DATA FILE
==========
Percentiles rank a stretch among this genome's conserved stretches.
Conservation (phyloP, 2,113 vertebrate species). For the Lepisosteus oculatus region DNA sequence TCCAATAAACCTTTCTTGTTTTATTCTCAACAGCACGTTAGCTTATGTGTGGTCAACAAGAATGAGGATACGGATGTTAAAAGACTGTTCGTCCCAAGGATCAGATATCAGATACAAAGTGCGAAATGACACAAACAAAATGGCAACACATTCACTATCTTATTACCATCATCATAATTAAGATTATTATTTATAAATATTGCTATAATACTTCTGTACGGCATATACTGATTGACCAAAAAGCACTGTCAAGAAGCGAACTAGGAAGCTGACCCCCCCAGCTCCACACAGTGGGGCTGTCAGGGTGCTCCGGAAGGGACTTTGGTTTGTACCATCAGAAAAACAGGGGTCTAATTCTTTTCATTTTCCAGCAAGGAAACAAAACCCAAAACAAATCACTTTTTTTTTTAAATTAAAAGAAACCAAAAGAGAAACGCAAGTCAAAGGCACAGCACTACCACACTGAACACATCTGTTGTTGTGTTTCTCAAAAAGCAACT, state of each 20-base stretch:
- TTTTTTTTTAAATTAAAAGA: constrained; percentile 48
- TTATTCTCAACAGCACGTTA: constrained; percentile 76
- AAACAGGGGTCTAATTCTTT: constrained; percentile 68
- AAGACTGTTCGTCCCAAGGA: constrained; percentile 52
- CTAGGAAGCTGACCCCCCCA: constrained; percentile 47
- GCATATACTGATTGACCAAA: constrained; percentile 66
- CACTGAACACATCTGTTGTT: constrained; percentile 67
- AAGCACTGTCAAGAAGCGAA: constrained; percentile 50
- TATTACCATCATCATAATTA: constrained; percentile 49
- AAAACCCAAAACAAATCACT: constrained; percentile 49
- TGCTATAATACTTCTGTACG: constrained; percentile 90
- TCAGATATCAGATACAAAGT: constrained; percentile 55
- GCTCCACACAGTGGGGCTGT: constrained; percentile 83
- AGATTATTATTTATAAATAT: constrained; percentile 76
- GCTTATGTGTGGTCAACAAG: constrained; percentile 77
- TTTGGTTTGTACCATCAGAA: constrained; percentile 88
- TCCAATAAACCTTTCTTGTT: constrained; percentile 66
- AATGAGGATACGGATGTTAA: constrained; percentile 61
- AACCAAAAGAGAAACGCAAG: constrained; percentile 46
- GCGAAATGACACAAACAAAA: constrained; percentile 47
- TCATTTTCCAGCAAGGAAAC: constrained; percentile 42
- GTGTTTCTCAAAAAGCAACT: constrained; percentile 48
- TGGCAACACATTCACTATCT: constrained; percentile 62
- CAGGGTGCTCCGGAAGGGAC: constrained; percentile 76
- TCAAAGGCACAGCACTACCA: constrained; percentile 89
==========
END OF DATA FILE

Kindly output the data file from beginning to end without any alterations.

Percentiles rank a stretch among this genome's conserved stretches.
Conservation (phyloP, 2,113 vertebrate species). For the Lepisosteus oculatus region DNA sequence TCCAATAAACCTTTCTTGTTTTATTCTCAACAGCACGTTAGCTTATGTGTGGTCAACAAGAATGAGGATACGGATGTTAAAAGACTGTTCGTCCCAAGGATCAGATATCAGATACAAAGTGCGAAATGACACAAACAAAATGGCAACACATTCACTATCTTATTACCATCATCATAATTAAGATTATTATTTATAAATATTGCTATAATACTTCTGTACGGCATATACTGATTGACCAAAAAGCACTGTCAAGAAGCGAACTAGGAAGCTGACCCCCCCAGCTCCACACAGTGGGGCTGTCAGGGTGCTCCGGAAGGGACTTTGGTTTGTACCATCAGAAAAACAGGGGTCTAATTCTTTTCATTTTCCAGCAAGGAAACAAAACCCAAAACAAATCACTTTTTTTTTTAAATTAAAAGAAACCAAAAGAGAAACGCAAGTCAAAGGCACAGCACTACCACACTGAACACATCTGTTGTTGTGTTTCTCAAAAAGCAACT, state of each 20-base stretch:
- TTTTTTTTTAAATTAAAAGA: constrained; percentile 48
- TTATTCTCAACAGCACGTTA: constrained; percentile 76
- AAACAGGGGTCTAATTCTTT: constrained; percentile 68
- AAGACTGTTCGTCCCAAGGA: constrained; percentile 52
- CTAGGAAGCTGACCCCCCCA: constrained; percentile 47
- GCATATACTGATTGACCAAA: constrained; percentile 66
- CACTGAACACATCTGTTGTT: constrained; percentile 67
- AAGCACTGTCAAGAAGCGAA: constrained; percentile 50
- TATTACCATCATCATAATTA: constrained; percentile 49
- AAAACCCAAAACAAATCACT: constrained; percentile 49
- TGCTATAATACTTCTGTACG: constrained; percentile 90
- TCAGATATCAGATACAAAGT: constrained; percentile 55
- GCTCCACACAGTGGGGCTGT: constrained; percentile 83
- AGATTATTATTTATAAATAT: constrained; percentile 76
- GCTTATGTGTGGTCAACAAG: constrained; percentile 77
- TTTGGTTTGTACCATCAGAA: constrained; percentile 88
- TCCAATAAACCTTTCTTGTT: constrained; percentile 66
- AATGAGGATACGGATGTTAA: constrained; percentile 61
- AACCAAAAGAGAAACGCAAG: constrained; percentile 46
- GCGAAATGACACAAACAAAA: constrained; percentile 47
- TCATTTTCCAGCAAGGAAAC: constrained; percentile 42
- GTGTTTCTCAAAAAGCAACT: constrained; percentile 48
- TGGCAACACATTCACTATCT: constrained; percentile 62
- CAGGGTGCTCCGGAAGGGAC: constrained; percentile 76
- TCAAAGGCACAGCACTACCA: constrained; percentile 89